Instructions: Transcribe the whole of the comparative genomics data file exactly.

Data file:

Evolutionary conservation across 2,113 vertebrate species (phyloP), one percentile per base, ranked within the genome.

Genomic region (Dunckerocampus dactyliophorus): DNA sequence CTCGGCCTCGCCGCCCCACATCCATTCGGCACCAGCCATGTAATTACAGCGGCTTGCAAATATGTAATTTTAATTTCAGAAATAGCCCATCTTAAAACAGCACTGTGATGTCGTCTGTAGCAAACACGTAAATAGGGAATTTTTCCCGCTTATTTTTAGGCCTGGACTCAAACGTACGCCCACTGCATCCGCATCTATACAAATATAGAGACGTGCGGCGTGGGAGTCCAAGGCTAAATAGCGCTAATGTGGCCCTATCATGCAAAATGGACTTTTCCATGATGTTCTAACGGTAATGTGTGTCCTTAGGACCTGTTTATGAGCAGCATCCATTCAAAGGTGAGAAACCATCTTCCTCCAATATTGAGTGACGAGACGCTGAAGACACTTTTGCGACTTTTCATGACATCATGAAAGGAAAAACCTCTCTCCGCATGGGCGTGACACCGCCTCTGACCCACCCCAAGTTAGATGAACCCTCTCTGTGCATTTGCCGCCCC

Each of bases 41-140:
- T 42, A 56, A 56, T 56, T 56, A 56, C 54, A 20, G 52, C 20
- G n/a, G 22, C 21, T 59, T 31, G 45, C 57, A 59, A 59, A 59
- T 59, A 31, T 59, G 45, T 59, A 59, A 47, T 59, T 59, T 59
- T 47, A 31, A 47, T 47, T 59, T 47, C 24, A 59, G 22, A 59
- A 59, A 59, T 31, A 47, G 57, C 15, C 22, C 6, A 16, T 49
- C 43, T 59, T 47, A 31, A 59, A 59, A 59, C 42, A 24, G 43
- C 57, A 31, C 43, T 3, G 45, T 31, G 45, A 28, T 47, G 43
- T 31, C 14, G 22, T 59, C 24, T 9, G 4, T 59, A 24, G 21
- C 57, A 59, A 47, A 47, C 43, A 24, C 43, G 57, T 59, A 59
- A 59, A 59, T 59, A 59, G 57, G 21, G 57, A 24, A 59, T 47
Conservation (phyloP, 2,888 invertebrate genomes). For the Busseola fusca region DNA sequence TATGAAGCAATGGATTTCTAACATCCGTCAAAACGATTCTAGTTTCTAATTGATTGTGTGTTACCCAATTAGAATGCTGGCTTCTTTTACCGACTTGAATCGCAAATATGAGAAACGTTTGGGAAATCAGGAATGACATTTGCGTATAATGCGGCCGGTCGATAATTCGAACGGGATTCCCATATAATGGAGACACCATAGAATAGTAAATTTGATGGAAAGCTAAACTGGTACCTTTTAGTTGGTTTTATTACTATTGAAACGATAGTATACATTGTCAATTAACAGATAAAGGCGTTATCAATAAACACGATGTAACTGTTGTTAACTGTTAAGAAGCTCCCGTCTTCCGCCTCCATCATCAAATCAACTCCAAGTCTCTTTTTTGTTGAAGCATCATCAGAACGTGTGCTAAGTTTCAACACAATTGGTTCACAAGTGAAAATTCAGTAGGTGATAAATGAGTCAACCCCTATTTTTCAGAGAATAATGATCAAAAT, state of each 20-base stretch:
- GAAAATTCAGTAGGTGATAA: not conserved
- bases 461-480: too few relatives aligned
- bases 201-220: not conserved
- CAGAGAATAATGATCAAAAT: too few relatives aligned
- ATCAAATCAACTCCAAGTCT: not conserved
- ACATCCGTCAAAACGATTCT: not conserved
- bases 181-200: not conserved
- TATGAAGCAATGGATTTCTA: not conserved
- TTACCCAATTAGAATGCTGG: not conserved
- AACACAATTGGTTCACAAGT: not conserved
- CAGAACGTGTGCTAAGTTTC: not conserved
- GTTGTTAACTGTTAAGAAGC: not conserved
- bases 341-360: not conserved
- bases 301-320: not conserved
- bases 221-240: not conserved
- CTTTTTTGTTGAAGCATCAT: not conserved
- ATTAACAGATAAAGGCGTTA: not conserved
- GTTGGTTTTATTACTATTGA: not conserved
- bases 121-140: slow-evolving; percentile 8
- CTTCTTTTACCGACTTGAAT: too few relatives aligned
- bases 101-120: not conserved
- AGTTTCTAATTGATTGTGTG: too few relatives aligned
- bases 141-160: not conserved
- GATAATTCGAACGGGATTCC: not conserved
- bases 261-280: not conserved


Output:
Evolutionary conservation across 2,113 vertebrate species (phyloP), one percentile per base, ranked within the genome.

Genomic region (Dunckerocampus dactyliophorus): DNA sequence CTCGGCCTCGCCGCCCCACATCCATTCGGCACCAGCCATGTAATTACAGCGGCTTGCAAATATGTAATTTTAATTTCAGAAATAGCCCATCTTAAAACAGCACTGTGATGTCGTCTGTAGCAAACACGTAAATAGGGAATTTTTCCCGCTTATTTTTAGGCCTGGACTCAAACGTACGCCCACTGCATCCGCATCTATACAAATATAGAGACGTGCGGCGTGGGAGTCCAAGGCTAAATAGCGCTAATGTGGCCCTATCATGCAAAATGGACTTTTCCATGATGTTCTAACGGTAATGTGTGTCCTTAGGACCTGTTTATGAGCAGCATCCATTCAAAGGTGAGAAACCATCTTCCTCCAATATTGAGTGACGAGACGCTGAAGACACTTTTGCGACTTTTCATGACATCATGAAAGGAAAAACCTCTCTCCGCATGGGCGTGACACCGCCTCTGACCCACCCCAAGTTAGATGAACCCTCTCTGTGCATTTGCCGCCCC

Each of bases 41-140:
- T 42, A 56, A 56, T 56, T 56, A 56, C 54, A 20, G 52, C 20
- G n/a, G 22, C 21, T 59, T 31, G 45, C 57, A 59, A 59, A 59
- T 59, A 31, T 59, G 45, T 59, A 59, A 47, T 59, T 59, T 59
- T 47, A 31, A 47, T 47, T 59, T 47, C 24, A 59, G 22, A 59
- A 59, A 59, T 31, A 47, G 57, C 15, C 22, C 6, A 16, T 49
- C 43, T 59, T 47, A 31, A 59, A 59, A 59, C 42, A 24, G 43
- C 57, A 31, C 43, T 3, G 45, T 31, G 45, A 28, T 47, G 43
- T 31, C 14, G 22, T 59, C 24, T 9, G 4, T 59, A 24, G 21
- C 57, A 59, A 47, A 47, C 43, A 24, C 43, G 57, T 59, A 59
- A 59, A 59, T 59, A 59, G 57, G 21, G 57, A 24, A 59, T 47
Conservation (phyloP, 2,888 invertebrate genomes). For the Busseola fusca region DNA sequence TATGAAGCAATGGATTTCTAACATCCGTCAAAACGATTCTAGTTTCTAATTGATTGTGTGTTACCCAATTAGAATGCTGGCTTCTTTTACCGACTTGAATCGCAAATATGAGAAACGTTTGGGAAATCAGGAATGACATTTGCGTATAATGCGGCCGGTCGATAATTCGAACGGGATTCCCATATAATGGAGACACCATAGAATAGTAAATTTGATGGAAAGCTAAACTGGTACCTTTTAGTTGGTTTTATTACTATTGAAACGATAGTATACATTGTCAATTAACAGATAAAGGCGTTATCAATAAACACGATGTAACTGTTGTTAACTGTTAAGAAGCTCCCGTCTTCCGCCTCCATCATCAAATCAACTCCAAGTCTCTTTTTTGTTGAAGCATCATCAGAACGTGTGCTAAGTTTCAACACAATTGGTTCACAAGTGAAAATTCAGTAGGTGATAAATGAGTCAACCCCTATTTTTCAGAGAATAATGATCAAAAT, state of each 20-base stretch:
- GAAAATTCAGTAGGTGATAA: not conserved
- bases 461-480: too few relatives aligned
- bases 201-220: not conserved
- CAGAGAATAATGATCAAAAT: too few relatives aligned
- ATCAAATCAACTCCAAGTCT: not conserved
- ACATCCGTCAAAACGATTCT: not conserved
- bases 181-200: not conserved
- TATGAAGCAATGGATTTCTA: not conserved
- TTACCCAATTAGAATGCTGG: not conserved
- AACACAATTGGTTCACAAGT: not conserved
- CAGAACGTGTGCTAAGTTTC: not conserved
- GTTGTTAACTGTTAAGAAGC: not conserved
- bases 341-360: not conserved
- bases 301-320: not conserved
- bases 221-240: not conserved
- CTTTTTTGTTGAAGCATCAT: not conserved
- ATTAACAGATAAAGGCGTTA: not conserved
- GTTGGTTTTATTACTATTGA: not conserved
- bases 121-140: slow-evolving; percentile 8
- CTTCTTTTACCGACTTGAAT: too few relatives aligned
- bases 101-120: not conserved
- AGTTTCTAATTGATTGTGTG: too few relatives aligned
- bases 141-160: not conserved
- GATAATTCGAACGGGATTCC: not conserved
- bases 261-280: not conserved